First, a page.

From Where I Stand, Natogola Nana Mnzava: Opinions of women and girls with disabilities must be considered in individual, family and collective decisions


Natogola Nana Mnzava
Natogola Nana Mnzava. Photo: UN Women

iconThere are many barriers to the leadership of young women with disabilities in Tanzania and Africa as a whole. In many countries, this is more visible in the political and governance sphere and male-dominated sectors such as science and technology. Looking at the political space in Africa, I can point to a number of factors which include discriminatory practices in the selection of women to occupy leadership and decision-making positions. But also limited knowledge among duty bearers on our needs and rights is a concern alongside stereotypical perceptions of capacities. It is quite a challenge for women and girls with disabilities to access facilities and civic information due to a lack of support services, and devices that are friendly to people with disabilities.

From my experience, perhaps more concerning is that some young women with disabilities have lower levels of internal leadership efficacy in terms of the perception of their abilities and interest which can significantly limit their participation. In many African countries, young women with disabilities who wish to participate in the disability movement work in a male-dominated environment which is not always appreciative of gender equality arguments.

I think it is important to ensure the full and equal participation of young women and girls with disabilities in decision-making, through the formulation of national laws and policies, consistent with their exercise of legal capacity, equal protection under the law and prohibition of discrimination. When countries effectively enforce the implementation of such laws and policies, they can promote and protect the rights of women and girls with disabilities with respect to power and decision-making from early childhood. There is a need to recognize that decision-making is a process that develops throughout life, and is reflected in everyday life, beginning from the family, where opinions of women and girls with disabilities must be considered in individual, family and collective decisions.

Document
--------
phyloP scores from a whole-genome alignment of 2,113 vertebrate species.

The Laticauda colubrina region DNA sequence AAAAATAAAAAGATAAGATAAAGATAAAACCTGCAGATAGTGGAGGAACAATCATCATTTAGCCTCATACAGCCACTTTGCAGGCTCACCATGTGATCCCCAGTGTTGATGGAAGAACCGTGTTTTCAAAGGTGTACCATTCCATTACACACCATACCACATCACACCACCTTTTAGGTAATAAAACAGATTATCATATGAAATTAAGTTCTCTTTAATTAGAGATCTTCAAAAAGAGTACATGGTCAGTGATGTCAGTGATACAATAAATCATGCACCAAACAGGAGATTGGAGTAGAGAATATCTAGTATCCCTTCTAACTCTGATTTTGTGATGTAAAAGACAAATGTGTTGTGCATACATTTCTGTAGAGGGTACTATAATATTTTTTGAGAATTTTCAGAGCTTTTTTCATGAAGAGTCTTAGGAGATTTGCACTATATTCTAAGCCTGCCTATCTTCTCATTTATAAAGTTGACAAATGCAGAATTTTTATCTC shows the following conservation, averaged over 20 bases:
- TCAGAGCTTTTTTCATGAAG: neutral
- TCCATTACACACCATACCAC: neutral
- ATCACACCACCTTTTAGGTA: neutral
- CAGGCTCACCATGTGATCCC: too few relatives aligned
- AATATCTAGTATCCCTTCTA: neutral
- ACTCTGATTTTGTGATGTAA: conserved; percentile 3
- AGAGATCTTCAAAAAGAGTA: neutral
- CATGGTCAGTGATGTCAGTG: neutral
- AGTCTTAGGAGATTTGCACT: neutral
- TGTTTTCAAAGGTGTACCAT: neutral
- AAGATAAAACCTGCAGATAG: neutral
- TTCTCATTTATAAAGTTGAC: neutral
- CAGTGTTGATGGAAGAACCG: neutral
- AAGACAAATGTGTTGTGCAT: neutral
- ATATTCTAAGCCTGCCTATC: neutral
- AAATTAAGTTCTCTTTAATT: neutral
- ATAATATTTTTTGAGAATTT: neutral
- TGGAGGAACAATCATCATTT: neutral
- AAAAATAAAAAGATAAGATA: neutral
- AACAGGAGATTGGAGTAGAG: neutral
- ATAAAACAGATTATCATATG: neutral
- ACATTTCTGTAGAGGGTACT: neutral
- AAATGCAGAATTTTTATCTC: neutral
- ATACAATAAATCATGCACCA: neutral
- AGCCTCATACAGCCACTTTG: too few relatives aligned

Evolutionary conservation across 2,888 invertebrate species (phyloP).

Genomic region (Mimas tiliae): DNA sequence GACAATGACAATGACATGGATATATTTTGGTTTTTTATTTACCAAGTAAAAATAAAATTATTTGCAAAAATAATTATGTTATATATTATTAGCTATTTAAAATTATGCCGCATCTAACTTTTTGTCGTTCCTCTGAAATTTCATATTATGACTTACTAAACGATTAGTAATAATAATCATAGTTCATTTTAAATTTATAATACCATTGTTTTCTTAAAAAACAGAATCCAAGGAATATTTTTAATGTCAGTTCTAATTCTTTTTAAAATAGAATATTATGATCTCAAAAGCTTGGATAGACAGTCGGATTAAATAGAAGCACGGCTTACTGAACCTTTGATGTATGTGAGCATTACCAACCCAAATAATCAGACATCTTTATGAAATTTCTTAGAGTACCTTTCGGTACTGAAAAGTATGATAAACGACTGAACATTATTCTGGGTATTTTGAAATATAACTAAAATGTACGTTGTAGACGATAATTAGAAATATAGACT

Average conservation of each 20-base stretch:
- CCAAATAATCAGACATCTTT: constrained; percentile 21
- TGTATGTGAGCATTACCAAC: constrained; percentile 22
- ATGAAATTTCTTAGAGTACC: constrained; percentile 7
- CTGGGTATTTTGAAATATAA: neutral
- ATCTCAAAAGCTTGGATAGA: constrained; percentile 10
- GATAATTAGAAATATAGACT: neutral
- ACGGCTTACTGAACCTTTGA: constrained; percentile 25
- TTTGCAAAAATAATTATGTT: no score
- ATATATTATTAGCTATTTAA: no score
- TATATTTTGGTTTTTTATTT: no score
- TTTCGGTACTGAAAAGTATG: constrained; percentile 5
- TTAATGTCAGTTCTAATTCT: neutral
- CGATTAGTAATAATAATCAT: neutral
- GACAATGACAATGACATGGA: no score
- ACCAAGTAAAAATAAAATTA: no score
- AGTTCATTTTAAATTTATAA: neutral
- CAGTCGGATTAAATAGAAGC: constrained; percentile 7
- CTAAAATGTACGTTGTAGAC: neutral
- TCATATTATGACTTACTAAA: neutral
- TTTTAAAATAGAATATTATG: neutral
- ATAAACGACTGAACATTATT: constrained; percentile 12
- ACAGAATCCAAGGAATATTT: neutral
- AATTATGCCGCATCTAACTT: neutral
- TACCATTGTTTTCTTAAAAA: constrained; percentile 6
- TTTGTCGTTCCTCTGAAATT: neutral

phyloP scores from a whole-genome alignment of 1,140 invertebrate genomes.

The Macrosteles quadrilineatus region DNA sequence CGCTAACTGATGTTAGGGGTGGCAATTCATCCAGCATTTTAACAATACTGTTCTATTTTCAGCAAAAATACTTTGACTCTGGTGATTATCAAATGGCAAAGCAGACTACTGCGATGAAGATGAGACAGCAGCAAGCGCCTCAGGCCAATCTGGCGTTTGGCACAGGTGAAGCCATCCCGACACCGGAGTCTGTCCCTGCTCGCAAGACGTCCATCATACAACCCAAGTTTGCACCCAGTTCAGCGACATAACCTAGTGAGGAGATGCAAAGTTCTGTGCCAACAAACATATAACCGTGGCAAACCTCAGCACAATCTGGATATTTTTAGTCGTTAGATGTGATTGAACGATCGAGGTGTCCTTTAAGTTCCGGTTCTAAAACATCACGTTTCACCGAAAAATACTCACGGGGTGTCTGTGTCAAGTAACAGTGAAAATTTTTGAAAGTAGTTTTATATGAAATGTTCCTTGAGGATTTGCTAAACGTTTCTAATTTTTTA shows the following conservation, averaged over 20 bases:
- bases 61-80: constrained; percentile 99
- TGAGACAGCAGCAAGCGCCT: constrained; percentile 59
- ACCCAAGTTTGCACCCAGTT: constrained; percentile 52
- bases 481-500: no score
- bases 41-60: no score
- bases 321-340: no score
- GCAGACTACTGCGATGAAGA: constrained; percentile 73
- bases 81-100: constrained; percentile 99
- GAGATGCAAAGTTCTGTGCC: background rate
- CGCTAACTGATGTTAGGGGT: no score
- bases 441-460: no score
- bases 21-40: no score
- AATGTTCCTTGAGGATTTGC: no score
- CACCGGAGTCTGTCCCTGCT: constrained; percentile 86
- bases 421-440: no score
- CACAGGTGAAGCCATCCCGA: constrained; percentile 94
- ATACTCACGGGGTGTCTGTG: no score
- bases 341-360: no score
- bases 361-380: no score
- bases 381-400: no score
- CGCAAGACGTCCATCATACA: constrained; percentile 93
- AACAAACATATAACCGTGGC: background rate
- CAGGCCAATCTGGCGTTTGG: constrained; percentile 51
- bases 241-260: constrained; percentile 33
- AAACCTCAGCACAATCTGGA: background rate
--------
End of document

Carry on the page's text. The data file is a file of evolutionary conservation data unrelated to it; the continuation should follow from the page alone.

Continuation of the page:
One area we still need to build on is the strengthening of institutional and environmental support for young women with disabilities, most of whom lack the necessary supportive and enabling conditions for developing a leadership career, even when they are interested and qualified. I think when we adopt zero-tolerance policies for violence against young women with disabilities in leadership, including psychological violence in all our public institutions, equal leadership rights will be realized.

I am happy that the UN Women’s Generation Equality campaign is promoting the visibility of young women with disabilities and placing our issues at the centre of the campaign to strengthen inclusivity for the achievement of SDG Goal 5 on gender equality and empowerment of all women. This global initiative is also including young women with disabilities in leadership positions to participate in Roundtable Dialogues so that they can serve as role models for the many women and girls with disabilities in Tanzania and Africa at large. Through this support, UN Women is ensuring that no one is left behind.

According to the WHO, globally an estimated one in five women lives with a disability. Years after the adoption of the Convention on the Rights of Persons with Disabilities, significant gaps continue between commitments and action to achieve gender equality and the empowerment of women and girls with disabilities. However, some young women with disabilities such as the Executive Director of Organization for Youth Against Risk Behaviour; and UN Women’s CSAG member, Ms. Natogola Nana Mnzava, are playing a prominent role in the public sphere, demonstrating their capacity and transformative role in leadership and decision-making.